Santoro v Altisource Solutions, S.a.r.l., et al.
Opinion and Order: Defendants' motion to dismiss 30 is denied. Defendants' request for judicial notice 31 is granted. Defendants' request for oral argument is denied as unnecessary. Signed on 10/11/2016 by Judge Ann L. Aiken. (cw)
IN THE UNITED STATES DISTRICT COURT
FOR THE DISTRICT OF OREGON
STEPHEN A. SANTORO
ALTISOURCE SOLUTIONS, S.a.r.l,
ALTISOURCE PORTFOLIO SOLUTIONS,
SA, and JOHN DOE ALTISOURCE CO.,
Manuel C. Hernandez
Hernandez & Associates, LLC
P.O. Box 979
Bandon, Oregon 97411
Bonner C. Walsh
P.O. Box 7
Bly, Oregon 97622
Attorneys for plaintiff
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Case No. 6: 15-cv-00399-AA
OPINION AND ORDER
Sara A.H. Sayles
Emilie K. Edling
Houser & Allison, APC
9600 S.W. Oak Street Suite 570
Portland, Oregon 97223
Attorneys for Defendants
Plaintiff Stephen A. Santoro resided with his family at a property in Bandon, Oregon. In
January 2013, Ocwen Loan Servicing, LLC filed a judicial foreclosure action against plaintiff on
behalf of GMAC Mortgage LLC. 1 Before the foreclosure was complete, plaintiff alleges that Ocwen
ordered defendants Altisource, SA and Altisource, S.a.r.l. or their agents to forcibly enter plaintiffs
home and perform certain pre-foreclosure property preservation services, including changing the
locks and winterizing the property. Compl. iii! 7-8 (doc. 1). Plaintiff also alleges that defendants
removed several items of personal property from his home. Id ii 10.
In this action, plaintiff asserts claims of conversion, negligence, negligent hiring, and
violations of the Oregon Fair Trade Practices Act. Defendants filed this motion to dismiss for lack
of personal jurisdiction pursuant to Federal Rule of Civil Procedure 12(b)(2). 2 For the reasons set
The relationship between Ocwen, GMAC, and defendants is not entirely clear from the
record. What is clear is that GMAC owned the mortgage on plaintiffs home and began judicial
foreclosure proceedings, a summons was issued for Ocwen as the servicer of the loan, and
according to the complaint Ocwen sought the services of defendants as a means of self help
before the foreclosure could be concluded. Compl. iii! 5-6 (doc. 1).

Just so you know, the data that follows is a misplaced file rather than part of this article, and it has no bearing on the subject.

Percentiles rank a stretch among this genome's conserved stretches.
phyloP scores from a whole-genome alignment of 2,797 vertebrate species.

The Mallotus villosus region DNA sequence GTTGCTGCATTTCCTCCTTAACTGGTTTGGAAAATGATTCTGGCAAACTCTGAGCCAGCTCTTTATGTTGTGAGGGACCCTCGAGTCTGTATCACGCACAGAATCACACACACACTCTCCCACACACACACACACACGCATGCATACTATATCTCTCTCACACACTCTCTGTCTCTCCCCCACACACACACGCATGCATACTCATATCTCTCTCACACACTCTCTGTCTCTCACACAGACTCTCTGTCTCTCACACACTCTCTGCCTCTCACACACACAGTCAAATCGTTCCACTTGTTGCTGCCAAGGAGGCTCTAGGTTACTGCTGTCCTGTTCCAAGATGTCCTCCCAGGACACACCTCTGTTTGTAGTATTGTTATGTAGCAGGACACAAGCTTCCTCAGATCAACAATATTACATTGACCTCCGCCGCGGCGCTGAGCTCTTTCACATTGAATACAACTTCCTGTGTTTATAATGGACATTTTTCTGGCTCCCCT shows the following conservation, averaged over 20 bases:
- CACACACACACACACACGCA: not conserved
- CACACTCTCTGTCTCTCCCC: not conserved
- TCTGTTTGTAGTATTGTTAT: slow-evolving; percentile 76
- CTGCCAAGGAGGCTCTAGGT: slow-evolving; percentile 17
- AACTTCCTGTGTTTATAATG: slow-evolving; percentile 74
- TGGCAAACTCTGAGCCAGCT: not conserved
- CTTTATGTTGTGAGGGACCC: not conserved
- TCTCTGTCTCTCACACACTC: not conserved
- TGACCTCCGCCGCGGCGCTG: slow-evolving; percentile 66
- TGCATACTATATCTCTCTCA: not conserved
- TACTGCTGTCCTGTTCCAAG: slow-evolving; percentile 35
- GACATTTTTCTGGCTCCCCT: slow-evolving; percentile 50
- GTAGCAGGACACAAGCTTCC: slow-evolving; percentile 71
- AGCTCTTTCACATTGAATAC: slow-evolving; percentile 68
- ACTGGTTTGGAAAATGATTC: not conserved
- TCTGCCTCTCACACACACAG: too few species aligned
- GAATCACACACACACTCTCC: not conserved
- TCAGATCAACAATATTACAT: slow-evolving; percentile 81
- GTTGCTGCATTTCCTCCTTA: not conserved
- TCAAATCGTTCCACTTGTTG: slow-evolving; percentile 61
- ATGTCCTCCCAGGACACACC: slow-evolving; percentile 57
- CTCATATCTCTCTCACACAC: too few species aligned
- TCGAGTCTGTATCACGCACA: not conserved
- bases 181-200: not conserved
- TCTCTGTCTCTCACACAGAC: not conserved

Defendants also moved to dismiss plaintiffs claims for trespass and intrusion upon
seclusion under Rule 12(b)(6). Def. Mot. to Dismiss 19 (doc. 30). Plaintiff subsequently
withdrew these claims and the court accordingly dismissed them. Doc. 41.
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forth below, I find that this Court has personal jurisdiction over the S.a.r.l. and the motion to dismiss
is denied. 3
Where the court lacks personal jurisdiction, the action must be dismissed. Fed. R. Civ. P.
12(b)(2). When a defendant moves to dismiss for lack of personal jurisdiction, the plaintiff bears the
burden of establishing that such jurisdiction is appropriate. Schwarzenegger v. Fred Martin Motor
Co., 374 F.3d 797, 800 (9th Cir. 2004) (citation omitted). Where the court makes its jurisdictional
finding based on pleadings and affidavits rather than an evidentiary hearing, the plaintiff need only
make a prima facie showing of jurisdictional facts. Id. "Although the plaintiff cannot rest solely on
the allegations of the complaint to establish that jurisdiction is proper, the complaint's
uncontroverted factual allegations must be accepted as true and any factual conflicts in the parties'
declarations must be resolved in the plaintiffs favor." Ukrvaktsina v. Olden Grp., LLC, 2011 WL
5244697, *2 (D. Or. Oct. 30, 2011) (citations omitted).
In order for a court to have the power to render judgment against a non-resident defendant,
the plaintiff must show that the nature and quality of the non-resident's contacts are sufficient to
establish either "general" or "specific" personal jurisdiction. Helicopteros Nacionales de Columbia,
Plaintiff concedes that defendant Altisource Portfolio Solutions, SA is a holding
company with no employees and therefore "jurisdiction will not lie as to APS." Pl.'s
Supplemental Resp. Mot. Dismiss 2 (doc. 50). Therefore all claims against APS are hereby
dismissed. This leaves only the S.a.r.l. and defendant "John Doe Altisource Co." Plaintiff
expressed interest in amending the complaint to replace the John Doe company with Altisource,
Inc. Id Plaintiff is free to seek leave amend the complaint, but must do so in accordance with
Local Rule 15 by formal motion with a proposed amended complaint attached as a separate
exhibit. This order and opinion concerns only whether this Court has personal jurisdiction over
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SA. v. Hall, 466 U.S. 408, 414-15 (1984). Plaintiff argued that this court has both general and
specific jurisdiction over the S.a.r.l. While I am not persuaded that general jurisdiction exists over
the S.a.r.l., the record supports the exercise of specific jurisdiction.
General jurisdiction exists when a non-resident defendant has enough contacts with the forum
that are "so continuous and systematic as to render [it] essentially at home in the forum State."
Daimler AG v. Bauman, 134 S. Ct. 746, 755 (2014). In the instant case, plaintiff alleges the S.a.r.l.
has contacts with Oregon through its contract with Kitsap, a Washington corporation. Plaintiffpoints
to the fact that Kitsap conducts property preservation services on the S.a.r.l.'s behalf at over one
hundred Oregon properties. Walsh Deel. Ex 1 at 6 (doc. 50). Plaintiff argues this Court has general